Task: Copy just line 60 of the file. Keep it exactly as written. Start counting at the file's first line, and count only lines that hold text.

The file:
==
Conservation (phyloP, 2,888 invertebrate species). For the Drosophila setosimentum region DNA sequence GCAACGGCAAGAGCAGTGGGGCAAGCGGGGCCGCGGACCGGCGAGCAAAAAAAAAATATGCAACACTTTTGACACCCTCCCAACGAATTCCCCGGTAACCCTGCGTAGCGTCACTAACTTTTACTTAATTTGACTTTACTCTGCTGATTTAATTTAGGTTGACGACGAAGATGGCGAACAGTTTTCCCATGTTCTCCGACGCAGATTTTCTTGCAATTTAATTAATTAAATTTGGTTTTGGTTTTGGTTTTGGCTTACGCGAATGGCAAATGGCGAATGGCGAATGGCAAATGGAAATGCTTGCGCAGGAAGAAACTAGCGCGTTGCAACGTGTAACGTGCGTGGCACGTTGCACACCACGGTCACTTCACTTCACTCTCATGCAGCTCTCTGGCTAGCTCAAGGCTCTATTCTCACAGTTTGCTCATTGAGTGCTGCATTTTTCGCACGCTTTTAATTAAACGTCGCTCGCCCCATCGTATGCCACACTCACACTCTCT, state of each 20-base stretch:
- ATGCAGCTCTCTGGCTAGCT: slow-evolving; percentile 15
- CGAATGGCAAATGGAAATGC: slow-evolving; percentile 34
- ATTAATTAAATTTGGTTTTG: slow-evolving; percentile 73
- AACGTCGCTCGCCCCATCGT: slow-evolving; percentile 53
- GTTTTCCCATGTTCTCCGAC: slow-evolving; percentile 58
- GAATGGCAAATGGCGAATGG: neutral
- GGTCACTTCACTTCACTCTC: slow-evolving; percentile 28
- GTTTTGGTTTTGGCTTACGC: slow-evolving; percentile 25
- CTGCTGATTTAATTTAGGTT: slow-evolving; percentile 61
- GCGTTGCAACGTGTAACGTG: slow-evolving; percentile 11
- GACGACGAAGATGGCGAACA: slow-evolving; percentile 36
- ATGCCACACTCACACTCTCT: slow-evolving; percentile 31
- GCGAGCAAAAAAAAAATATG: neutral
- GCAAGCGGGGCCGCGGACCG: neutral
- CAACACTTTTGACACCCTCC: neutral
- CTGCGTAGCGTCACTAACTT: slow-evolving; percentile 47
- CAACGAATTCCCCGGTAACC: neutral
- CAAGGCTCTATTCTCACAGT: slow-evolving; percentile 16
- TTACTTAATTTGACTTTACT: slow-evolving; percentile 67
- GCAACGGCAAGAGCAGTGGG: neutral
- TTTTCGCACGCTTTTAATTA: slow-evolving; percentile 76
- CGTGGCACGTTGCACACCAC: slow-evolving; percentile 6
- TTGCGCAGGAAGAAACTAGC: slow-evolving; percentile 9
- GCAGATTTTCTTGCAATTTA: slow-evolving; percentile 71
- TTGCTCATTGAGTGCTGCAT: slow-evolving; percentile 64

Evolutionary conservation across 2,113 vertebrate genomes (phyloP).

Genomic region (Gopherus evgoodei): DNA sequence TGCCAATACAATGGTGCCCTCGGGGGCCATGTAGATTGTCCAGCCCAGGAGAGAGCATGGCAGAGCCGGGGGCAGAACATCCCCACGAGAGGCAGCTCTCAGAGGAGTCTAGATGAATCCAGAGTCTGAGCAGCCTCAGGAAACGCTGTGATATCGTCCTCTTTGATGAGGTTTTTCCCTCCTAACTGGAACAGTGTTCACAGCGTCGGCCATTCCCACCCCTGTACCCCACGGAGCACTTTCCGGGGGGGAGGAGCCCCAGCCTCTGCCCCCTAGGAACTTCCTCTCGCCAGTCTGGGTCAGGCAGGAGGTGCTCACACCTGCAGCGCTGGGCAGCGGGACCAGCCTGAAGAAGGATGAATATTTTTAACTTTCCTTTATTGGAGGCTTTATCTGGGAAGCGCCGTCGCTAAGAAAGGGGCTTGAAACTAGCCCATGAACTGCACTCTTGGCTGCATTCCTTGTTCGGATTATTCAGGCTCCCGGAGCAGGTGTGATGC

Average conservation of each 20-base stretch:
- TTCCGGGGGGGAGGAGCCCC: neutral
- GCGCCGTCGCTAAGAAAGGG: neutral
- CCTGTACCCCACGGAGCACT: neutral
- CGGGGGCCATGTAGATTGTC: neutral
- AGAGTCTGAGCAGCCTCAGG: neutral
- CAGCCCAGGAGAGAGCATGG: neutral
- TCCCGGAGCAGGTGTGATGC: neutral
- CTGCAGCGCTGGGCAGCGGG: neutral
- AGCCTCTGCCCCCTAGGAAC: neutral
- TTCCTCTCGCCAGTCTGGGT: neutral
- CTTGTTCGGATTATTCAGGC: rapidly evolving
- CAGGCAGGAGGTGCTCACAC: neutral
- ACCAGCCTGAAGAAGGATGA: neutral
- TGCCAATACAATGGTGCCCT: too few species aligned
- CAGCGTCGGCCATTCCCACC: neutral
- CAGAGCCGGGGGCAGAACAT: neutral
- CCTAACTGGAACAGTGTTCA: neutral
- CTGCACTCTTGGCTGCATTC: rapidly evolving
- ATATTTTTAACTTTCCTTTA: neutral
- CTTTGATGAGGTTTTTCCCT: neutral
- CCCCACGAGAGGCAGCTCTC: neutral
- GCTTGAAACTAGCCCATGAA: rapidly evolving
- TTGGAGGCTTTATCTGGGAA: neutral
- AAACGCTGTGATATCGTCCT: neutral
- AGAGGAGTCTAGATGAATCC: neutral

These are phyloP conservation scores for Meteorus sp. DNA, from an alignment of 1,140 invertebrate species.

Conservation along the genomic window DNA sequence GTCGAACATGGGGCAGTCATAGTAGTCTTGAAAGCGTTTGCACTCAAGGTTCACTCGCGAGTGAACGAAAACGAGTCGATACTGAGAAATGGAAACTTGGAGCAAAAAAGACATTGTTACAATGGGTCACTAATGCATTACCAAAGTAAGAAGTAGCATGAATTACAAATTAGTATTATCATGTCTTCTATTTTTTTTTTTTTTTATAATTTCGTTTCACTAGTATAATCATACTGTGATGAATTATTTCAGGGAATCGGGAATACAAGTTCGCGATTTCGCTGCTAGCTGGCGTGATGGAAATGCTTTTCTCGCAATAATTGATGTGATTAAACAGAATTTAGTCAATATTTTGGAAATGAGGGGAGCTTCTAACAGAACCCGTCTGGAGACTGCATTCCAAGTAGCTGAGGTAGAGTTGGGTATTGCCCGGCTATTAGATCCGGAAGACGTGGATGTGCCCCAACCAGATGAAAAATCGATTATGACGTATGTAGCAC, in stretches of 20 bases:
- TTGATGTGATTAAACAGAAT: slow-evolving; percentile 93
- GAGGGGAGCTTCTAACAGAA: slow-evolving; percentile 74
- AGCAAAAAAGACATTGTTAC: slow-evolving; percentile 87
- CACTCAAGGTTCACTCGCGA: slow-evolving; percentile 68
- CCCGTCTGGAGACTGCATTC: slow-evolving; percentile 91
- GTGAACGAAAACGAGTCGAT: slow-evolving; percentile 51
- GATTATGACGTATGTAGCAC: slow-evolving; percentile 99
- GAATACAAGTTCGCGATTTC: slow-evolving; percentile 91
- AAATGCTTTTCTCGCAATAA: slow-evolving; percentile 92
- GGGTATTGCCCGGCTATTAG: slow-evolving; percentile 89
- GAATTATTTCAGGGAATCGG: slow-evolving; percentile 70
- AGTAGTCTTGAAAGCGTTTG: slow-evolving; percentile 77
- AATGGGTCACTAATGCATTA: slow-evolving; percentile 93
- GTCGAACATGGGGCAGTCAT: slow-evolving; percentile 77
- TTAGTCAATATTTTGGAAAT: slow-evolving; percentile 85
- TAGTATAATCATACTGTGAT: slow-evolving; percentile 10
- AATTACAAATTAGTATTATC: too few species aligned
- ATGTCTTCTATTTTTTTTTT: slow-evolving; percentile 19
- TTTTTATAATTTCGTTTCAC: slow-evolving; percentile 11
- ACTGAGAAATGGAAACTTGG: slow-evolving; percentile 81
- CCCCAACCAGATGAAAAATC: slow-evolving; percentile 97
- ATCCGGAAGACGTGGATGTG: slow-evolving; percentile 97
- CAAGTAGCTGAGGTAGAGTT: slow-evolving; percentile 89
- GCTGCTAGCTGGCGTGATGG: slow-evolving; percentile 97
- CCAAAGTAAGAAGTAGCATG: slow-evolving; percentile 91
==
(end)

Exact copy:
- CACTCAAGGTTCACTCGCGA: slow-evolving; percentile 68